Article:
British mosques ‘explain faith’ in #VisitMyMosque day

A man at the central Mosque in Birmingham, central England © Darren Staples / Reuters
More than 80 mosques all over Britain opened their doors to non-Muslims this Sunday, offering “tours and tea” in an effort to explain Islam beyond the “hostile headlines” amid a surge of Islamophobic sentiment across Europe.

This weekend, two of Britain’s oldest mosques, the Shah Jahan Mosque in Woking, and Liverpool’s Abdullah Quilliam Mosque are participating in this year’s Visit My Mosque event.

Mosques in London, Birmingham, Manchester, Leeds, Glasgow, Cardiff, Belfast, Plymouth and Canterbury are also involved in the initiative. It is being run by the Muslim Council of Britain (MCB), an umbrella organization that unites 500 affiliated national, regional and local Islamic bodies, mosques, charities and schools.

This is the second Visit My Mosque day organized by MCB. The day seeks to “provide a platform for Muslims to reach out to fellow Britons and explain their faith and community beyond the hostile headlines,” the MCB said.

“Local mosques will also be inviting inter-faith leaders as well, and all will be asked to come together to demonstrate unity and solidarity during what has been a tense time for faith communities,” the MCB said in its January press release.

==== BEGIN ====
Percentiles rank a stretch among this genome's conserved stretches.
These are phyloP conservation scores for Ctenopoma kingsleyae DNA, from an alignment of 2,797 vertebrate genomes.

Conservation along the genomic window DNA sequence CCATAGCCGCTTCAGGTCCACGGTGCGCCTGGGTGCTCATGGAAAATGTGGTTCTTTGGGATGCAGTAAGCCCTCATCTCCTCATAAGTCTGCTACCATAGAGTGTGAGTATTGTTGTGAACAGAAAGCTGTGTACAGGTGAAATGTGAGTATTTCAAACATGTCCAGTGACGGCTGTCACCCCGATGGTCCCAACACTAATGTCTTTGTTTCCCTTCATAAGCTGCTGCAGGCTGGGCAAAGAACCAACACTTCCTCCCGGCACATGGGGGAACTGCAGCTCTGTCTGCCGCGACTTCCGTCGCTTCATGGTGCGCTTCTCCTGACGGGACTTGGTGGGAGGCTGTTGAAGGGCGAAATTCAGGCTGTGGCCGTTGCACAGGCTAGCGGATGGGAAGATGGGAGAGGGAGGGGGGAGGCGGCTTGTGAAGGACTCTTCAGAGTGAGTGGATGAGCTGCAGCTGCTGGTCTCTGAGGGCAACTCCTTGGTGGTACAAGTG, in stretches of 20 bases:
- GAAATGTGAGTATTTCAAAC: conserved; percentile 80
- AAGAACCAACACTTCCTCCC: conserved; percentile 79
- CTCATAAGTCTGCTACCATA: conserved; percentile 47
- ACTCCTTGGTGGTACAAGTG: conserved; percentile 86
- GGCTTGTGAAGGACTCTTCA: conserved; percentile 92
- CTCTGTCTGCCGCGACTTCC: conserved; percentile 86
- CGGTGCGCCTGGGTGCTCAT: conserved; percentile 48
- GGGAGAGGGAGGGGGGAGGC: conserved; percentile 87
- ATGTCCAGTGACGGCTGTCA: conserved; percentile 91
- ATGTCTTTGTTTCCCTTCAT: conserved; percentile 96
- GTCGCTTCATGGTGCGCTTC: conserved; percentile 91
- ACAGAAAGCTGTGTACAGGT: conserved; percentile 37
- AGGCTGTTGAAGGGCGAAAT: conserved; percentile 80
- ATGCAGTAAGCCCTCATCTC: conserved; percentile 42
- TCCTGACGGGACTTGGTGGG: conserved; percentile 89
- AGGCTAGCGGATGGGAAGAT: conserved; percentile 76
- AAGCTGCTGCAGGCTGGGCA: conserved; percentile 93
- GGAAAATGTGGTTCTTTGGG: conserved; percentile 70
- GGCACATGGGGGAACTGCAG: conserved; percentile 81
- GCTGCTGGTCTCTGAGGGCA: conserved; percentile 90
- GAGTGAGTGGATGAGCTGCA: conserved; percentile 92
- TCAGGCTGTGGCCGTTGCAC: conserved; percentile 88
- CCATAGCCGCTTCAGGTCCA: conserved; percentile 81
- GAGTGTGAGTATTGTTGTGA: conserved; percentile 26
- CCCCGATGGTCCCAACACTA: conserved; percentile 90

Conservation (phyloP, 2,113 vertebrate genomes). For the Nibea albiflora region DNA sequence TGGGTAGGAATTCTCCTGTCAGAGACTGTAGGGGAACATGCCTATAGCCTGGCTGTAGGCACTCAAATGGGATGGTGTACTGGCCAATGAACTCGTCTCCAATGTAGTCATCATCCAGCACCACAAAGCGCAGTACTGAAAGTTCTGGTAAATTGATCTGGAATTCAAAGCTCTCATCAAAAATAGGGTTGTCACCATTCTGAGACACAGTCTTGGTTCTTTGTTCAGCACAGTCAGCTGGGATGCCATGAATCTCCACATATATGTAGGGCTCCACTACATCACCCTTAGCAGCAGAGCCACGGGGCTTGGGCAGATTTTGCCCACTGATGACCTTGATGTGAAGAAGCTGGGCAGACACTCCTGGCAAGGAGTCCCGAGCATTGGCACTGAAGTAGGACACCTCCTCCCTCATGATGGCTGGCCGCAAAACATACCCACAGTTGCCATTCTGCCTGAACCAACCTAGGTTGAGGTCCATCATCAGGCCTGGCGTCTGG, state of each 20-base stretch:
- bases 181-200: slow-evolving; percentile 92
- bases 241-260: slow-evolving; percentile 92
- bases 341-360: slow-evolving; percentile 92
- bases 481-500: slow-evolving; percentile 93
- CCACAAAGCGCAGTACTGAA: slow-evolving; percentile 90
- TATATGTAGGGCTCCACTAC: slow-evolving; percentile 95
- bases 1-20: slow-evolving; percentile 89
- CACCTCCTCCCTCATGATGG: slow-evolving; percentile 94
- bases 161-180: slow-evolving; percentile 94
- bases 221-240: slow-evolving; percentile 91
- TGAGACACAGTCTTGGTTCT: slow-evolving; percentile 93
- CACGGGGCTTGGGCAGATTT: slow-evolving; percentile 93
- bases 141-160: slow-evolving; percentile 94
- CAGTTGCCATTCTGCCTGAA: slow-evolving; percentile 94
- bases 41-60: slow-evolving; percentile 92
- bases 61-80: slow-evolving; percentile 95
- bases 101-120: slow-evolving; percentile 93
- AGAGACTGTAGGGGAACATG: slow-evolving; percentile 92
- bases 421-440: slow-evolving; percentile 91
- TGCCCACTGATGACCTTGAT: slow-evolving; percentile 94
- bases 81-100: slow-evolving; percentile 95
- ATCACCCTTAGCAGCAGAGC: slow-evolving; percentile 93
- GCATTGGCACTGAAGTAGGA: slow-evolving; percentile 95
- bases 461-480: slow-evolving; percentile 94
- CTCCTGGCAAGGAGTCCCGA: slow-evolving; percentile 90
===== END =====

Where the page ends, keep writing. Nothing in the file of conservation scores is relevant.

Launch events are taking place in London, Leeds, Cardiff and Glasgow, welcoming men, women and children of all ages, the MCB added.

During the open days, introductions to Islam and explanations on Muslim community activities will be offered, as well as opportunities to see prayers and guided tours.

The latest census, from 2011, showed there were 2.7 million Muslims in the UK - about 4.5 percent of the population.

The Visit My Mosque day comes amid rising anti-Muslim sentiments in Britain and all across Europe.

In December 2015, the Metropolitan police recorded 158 Islamophobic hate crimes, more than double the figure of December 2014.

The number of attacks climbed after the murder of British soldier Lee Rigby by Muslim extremists in 2013 in South London, but skyrocketed weeks after the November terror attacks in Paris.

In continental Europe, far-right parties are gaining traction amid the continuing influx of refugees fleeing foreign-backed militancy in Syria and the rest of the region. On Saturday, tens of thousands of people marched across 14 European countries in protest against Muslim migrants flooding into the continent. In several migrant flashpoints, clashes broke out between demonstrators and police.